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Two hearts with one song
Published in The Saudi Gazette on 15 - 01 - 2009

CELEBRATED Lebanese composer Mansour Rahbani who passed away following a bout of pneumonia at the age of 83, left a legacy of innovation in the music and theater of Lebanon and the Arab world. Known for his legendary collaboration with his brother Assi (who was married to Lebanese diva Fairouz), the Rahbani Brothers composed numerous songs and plays which became hugely popular with Arab audiences.
Ines Weinrich, a research associate at Beirut's German Orient Institute, writes in her 2006 book on the three-way collaboration, “Fairouz and the Rahbani Brothers: Music Modernity and Nation”: Though their fans liked to say Assi and Mansour's work was inseparable - the two men did have different tendencies.
Both wrote poetry -- Assi in dialect, Mansour in literary Arabic. Assi was fond of 6th-and 7th-century poetry and folk music, while Mansour preferred to compose for very large orchestras, especially toward the end of his career with Fairouz.
Mansour himself wrote in Al-Wasat magazine that, when the brothers co-wrote their plays, Mansour would work on one scene, Assi the next. Then they would exchange their work for corrections. Mansour was a more adept organizer than Assi, and brought structure to their work.
This was particularly important when Assi suffered post-stroke brain damage in 1972. Impatient with the rigors of teaching himself to write again, Assi dictated his work to Mansour.
According to Lebanese poet Henri Zoughaib's Rahbani Brothers biography, the brothers had an impoverished childhood: their father played the oud at local coffee shops to make ends meet. Much of their work focused on themes of village life, growing up, love and patriotism.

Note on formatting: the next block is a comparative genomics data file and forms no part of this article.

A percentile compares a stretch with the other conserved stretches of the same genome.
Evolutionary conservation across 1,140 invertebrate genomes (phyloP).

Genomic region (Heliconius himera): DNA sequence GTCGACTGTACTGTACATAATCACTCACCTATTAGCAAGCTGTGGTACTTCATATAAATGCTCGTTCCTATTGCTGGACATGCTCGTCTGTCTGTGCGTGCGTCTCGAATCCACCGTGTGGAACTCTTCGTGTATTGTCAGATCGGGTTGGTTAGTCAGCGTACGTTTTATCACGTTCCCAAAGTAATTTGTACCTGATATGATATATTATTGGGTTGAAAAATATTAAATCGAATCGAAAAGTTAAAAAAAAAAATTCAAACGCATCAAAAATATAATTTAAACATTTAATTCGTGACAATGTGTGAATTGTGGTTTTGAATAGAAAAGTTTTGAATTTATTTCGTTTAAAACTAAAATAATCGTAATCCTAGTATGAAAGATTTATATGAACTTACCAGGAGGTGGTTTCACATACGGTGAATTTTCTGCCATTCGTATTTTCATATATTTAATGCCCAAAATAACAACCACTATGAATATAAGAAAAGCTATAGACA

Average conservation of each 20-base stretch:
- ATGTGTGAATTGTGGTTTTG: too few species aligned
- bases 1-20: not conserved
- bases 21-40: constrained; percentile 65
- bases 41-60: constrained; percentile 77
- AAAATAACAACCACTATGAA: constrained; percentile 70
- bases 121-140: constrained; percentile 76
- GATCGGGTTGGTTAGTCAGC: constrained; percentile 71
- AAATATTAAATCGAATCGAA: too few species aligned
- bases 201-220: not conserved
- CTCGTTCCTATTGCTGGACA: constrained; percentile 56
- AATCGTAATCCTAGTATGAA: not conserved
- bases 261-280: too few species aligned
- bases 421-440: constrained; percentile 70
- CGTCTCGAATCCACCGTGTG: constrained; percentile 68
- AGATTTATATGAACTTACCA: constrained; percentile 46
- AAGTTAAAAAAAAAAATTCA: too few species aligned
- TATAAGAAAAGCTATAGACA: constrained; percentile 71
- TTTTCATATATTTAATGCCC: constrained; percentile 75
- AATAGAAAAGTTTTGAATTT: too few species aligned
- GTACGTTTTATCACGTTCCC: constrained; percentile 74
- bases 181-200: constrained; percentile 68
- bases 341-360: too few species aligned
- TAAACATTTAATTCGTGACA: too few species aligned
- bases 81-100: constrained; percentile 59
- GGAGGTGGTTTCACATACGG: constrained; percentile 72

Weinrich says that in the 1940s and ‘50s, the brothers contributed to the diversification of the Lebanese music scene by introducing such new elements as rumba, foxtrot, and bossa nova to their palette of folk music and muwashahat.
They made Lebanese music more international, reflecting the cosmopolitan current that was moving through the region at the time, and opened the Lebanese dialect to a wider audience.
The brothers' real genius, Weinrich added, was evident at the social level - in an ability to transpose traditional Lebanese folk music to a new context.
The duo wrote several acclaimed musicals, including “Season of Glory” (1960), “A Love Poem” (1973), “Petra” (1977) and “Biyaa al-Khawatem” (The Ring Seller - 1964), which was adapted on screen by Egyptian film director Youssef Chahine.
Their music did change over the years. The compositions in the 1950s was very heterogeneous, Weinrich said, using many different international styles. From the late ‘50s until 1966 the music became almost exclusively Lebanese.
In 1966 the brothers' work opened up to more pan-Arab themes. “The Days of Fakhr al-Din,” for instance, took the story of the 16-17th-century Lebanese emir and gave it an Arab (that is, an anti-imperialist) reading.
Fairouz had been singing about Palestine since 1955, with the song “Rajaaoun” (“We will Return”), Weinrich said, but these earlier songs were more honest and realistic. They addressed loss, especially the beauty of the land, and promised to return. Like everywhere else in the region, the Rahbani brothers' work became more political after 1967. The plays in the ‘50s were like fairy tales, where the little village was a microcosm of Lebanon. In the late ‘60s, the plays moved to the city, telling stories that were less lyrical, more direct, even brutal.
Fairouz and the brothers went their separate ways in 1979 - the brothers working with other female singers and Fairouz turning to her son, composer Ziyad Rahbani. Assi died in 1986 but Mansour continued to compose musical stage plays for large orchestra, including “Legacy,” “Kings of the Sects” and “Socrates.” His most recent work, “The Return of the Phoenix,” opened in the summer of 2008 and is still being performed in Lebanon.


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